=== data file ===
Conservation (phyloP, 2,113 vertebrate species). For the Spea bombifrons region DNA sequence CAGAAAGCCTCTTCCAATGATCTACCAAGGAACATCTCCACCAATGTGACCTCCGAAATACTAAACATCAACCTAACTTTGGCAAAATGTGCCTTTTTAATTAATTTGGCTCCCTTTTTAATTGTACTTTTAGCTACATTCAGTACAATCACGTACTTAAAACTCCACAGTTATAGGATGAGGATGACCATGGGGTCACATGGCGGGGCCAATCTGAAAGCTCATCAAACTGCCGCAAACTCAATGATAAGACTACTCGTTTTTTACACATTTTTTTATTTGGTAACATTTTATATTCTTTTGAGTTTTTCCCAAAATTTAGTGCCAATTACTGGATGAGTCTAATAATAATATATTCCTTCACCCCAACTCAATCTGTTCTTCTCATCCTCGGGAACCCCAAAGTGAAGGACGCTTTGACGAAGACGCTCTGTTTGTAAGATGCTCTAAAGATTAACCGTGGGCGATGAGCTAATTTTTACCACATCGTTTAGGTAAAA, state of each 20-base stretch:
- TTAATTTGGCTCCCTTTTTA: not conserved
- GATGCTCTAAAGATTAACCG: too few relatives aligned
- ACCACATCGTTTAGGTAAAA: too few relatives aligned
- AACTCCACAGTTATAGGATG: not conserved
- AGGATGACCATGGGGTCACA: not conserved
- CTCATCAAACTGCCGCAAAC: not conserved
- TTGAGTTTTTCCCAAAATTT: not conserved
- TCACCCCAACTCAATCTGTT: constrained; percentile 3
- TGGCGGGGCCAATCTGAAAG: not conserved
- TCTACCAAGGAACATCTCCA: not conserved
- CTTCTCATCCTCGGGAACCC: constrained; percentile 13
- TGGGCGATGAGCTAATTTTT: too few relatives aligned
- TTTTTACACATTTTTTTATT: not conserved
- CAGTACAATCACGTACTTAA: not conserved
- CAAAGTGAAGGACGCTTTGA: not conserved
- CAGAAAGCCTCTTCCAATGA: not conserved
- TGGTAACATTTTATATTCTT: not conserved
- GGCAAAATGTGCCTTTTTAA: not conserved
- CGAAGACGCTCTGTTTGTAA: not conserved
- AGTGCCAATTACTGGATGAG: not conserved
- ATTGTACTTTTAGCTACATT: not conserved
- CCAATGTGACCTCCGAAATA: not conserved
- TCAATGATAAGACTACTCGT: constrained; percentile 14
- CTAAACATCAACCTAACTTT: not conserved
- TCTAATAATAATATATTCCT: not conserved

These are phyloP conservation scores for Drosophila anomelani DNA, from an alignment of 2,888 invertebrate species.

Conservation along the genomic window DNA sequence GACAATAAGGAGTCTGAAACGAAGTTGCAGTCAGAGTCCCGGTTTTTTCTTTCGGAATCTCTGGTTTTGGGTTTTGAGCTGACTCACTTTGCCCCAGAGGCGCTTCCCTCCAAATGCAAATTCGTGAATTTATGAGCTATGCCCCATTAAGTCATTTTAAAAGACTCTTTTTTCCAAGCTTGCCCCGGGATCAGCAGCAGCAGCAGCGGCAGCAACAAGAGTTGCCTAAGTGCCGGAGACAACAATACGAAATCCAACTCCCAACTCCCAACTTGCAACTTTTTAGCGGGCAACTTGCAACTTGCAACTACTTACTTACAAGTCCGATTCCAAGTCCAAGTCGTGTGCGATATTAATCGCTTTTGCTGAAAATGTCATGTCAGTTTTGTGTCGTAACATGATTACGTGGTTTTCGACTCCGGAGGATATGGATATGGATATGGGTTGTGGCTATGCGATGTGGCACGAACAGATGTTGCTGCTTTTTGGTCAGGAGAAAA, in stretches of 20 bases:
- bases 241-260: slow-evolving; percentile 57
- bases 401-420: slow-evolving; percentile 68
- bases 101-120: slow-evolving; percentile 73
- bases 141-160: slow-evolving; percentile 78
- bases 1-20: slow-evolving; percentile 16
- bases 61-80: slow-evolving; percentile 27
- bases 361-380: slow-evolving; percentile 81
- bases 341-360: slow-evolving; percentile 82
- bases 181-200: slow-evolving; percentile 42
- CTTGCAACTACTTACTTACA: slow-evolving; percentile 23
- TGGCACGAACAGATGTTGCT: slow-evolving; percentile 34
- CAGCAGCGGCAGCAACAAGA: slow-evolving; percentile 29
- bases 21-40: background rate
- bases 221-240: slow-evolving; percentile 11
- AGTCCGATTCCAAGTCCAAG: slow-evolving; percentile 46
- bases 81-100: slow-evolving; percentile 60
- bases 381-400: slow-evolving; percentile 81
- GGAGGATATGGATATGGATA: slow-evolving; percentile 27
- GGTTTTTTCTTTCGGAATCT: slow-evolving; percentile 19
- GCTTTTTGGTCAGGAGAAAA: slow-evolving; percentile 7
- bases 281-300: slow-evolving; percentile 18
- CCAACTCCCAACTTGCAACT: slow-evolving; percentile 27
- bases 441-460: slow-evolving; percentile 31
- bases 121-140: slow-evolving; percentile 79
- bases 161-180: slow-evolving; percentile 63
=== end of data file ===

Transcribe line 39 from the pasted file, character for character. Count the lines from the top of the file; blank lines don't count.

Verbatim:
- TGGCACGAACAGATGTTGCT: slow-evolving; percentile 34